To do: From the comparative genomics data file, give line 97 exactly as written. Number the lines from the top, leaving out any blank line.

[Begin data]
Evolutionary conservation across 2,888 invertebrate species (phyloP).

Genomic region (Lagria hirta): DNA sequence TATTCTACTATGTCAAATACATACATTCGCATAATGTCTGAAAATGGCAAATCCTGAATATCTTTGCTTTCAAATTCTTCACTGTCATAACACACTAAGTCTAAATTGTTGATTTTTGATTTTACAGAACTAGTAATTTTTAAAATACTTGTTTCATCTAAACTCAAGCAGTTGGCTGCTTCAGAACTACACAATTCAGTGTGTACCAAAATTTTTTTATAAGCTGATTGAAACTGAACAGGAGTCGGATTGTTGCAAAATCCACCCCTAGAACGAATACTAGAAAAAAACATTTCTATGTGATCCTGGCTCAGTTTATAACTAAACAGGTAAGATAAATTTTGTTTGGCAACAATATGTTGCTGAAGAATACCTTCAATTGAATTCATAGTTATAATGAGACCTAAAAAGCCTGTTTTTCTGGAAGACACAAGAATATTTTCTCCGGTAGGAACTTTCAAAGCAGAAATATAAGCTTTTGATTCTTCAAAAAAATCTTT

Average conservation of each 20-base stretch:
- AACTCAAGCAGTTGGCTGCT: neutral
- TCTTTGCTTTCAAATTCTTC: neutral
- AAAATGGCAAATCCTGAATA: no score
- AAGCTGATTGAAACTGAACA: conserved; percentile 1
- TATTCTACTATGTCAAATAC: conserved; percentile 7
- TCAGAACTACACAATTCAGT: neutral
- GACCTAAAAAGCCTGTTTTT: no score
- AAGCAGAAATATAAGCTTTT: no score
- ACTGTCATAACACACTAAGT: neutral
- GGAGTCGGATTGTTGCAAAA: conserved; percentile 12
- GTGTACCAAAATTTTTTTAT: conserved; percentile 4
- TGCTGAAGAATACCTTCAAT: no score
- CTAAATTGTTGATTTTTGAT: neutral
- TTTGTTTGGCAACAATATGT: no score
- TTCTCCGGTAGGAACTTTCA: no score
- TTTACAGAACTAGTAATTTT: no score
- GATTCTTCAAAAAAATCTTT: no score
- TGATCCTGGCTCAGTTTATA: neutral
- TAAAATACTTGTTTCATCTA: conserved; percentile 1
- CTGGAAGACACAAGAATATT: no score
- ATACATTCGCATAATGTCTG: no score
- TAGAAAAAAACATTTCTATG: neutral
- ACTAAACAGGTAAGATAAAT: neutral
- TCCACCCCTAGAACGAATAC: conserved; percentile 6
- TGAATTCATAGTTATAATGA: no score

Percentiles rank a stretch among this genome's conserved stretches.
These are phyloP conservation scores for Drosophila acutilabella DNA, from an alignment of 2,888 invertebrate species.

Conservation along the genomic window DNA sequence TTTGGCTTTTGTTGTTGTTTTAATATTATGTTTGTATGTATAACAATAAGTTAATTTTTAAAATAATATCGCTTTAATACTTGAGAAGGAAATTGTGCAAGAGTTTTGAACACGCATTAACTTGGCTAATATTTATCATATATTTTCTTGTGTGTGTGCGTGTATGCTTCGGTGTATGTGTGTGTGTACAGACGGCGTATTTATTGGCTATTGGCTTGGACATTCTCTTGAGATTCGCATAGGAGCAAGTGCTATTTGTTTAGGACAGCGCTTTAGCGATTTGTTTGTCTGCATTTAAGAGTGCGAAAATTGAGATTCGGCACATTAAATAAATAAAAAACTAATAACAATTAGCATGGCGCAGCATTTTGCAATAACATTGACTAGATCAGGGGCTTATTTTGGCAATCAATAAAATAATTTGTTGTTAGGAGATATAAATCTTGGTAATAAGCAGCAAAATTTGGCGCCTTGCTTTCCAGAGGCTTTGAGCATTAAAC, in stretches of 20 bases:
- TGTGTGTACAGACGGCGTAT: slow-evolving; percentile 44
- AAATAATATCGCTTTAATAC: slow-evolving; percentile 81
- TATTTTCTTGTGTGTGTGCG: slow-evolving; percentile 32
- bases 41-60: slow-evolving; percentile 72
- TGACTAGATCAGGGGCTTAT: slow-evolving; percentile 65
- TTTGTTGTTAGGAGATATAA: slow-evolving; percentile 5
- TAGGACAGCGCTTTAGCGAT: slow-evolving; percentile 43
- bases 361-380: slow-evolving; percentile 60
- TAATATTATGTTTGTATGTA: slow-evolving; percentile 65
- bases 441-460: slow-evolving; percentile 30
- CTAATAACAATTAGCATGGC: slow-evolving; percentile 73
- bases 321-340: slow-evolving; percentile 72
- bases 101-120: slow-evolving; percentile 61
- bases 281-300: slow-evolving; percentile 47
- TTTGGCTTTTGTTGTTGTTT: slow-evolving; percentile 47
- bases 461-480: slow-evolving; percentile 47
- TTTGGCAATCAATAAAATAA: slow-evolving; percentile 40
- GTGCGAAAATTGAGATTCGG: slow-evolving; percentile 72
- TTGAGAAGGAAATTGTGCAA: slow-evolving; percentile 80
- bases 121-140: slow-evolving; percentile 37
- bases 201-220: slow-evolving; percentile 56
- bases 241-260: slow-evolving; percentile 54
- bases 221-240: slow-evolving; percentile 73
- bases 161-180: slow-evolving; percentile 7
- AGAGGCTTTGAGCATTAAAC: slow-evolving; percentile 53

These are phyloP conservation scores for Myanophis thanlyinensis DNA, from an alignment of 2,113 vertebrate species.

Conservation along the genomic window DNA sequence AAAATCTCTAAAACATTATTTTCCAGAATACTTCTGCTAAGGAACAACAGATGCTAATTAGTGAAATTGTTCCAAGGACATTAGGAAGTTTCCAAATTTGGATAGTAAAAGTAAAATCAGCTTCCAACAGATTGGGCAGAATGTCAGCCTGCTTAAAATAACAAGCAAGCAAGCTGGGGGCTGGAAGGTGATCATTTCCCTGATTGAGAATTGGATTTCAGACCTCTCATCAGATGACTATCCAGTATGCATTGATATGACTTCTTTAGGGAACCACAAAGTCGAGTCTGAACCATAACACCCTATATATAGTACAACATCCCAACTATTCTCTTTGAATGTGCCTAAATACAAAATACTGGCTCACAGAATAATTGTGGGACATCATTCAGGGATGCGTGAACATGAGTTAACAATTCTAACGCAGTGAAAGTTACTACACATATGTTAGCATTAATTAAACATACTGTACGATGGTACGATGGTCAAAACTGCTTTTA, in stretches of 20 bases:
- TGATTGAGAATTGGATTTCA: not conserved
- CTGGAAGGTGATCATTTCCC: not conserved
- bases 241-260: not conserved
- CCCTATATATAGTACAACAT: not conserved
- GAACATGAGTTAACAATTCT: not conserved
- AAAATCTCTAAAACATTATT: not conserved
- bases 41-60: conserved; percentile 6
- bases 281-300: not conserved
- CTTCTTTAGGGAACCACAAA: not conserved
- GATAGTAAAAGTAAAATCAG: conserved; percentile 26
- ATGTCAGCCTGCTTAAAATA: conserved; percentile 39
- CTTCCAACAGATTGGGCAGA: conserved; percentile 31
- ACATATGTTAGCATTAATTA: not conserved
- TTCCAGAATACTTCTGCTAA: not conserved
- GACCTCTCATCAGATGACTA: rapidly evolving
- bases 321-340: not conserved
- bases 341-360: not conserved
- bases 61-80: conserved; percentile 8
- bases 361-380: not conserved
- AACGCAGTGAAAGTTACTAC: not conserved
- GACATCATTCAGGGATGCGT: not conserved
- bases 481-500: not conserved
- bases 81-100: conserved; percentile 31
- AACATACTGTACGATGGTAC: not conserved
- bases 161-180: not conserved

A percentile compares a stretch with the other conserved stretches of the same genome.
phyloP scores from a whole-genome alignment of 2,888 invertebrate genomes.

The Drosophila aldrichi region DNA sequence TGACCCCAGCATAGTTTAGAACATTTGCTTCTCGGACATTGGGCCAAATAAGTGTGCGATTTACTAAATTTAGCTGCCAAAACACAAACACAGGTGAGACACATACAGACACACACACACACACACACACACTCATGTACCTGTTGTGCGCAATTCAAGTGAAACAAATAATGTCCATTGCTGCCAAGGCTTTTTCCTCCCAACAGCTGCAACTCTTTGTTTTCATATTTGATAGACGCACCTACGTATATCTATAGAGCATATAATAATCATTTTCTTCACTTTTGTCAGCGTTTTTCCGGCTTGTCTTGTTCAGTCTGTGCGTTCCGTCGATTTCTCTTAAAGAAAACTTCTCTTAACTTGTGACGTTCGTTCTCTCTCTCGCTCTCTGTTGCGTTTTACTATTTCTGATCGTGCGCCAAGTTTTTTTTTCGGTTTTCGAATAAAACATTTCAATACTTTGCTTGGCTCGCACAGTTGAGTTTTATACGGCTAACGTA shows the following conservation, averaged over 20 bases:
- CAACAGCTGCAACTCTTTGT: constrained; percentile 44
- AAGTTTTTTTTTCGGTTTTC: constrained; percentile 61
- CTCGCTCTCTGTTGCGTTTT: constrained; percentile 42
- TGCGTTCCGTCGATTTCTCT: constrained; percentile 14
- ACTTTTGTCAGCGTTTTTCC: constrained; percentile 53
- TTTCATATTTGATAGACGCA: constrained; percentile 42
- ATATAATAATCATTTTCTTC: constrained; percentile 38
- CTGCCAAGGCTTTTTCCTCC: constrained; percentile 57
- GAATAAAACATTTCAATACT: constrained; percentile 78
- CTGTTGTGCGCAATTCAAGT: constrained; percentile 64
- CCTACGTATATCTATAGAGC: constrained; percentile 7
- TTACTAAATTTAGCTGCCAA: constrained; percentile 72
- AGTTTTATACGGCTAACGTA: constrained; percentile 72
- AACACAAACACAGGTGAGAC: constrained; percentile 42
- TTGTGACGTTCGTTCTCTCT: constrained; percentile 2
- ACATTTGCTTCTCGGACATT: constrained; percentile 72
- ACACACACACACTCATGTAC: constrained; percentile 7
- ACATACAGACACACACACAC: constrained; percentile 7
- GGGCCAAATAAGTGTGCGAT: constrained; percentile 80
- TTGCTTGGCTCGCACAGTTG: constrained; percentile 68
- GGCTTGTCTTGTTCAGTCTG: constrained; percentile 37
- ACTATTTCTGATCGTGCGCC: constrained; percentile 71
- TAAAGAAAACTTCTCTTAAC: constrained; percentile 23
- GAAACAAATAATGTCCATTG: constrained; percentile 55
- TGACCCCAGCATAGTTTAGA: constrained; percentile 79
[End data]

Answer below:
- CCTACGTATATCTATAGAGC: constrained; percentile 7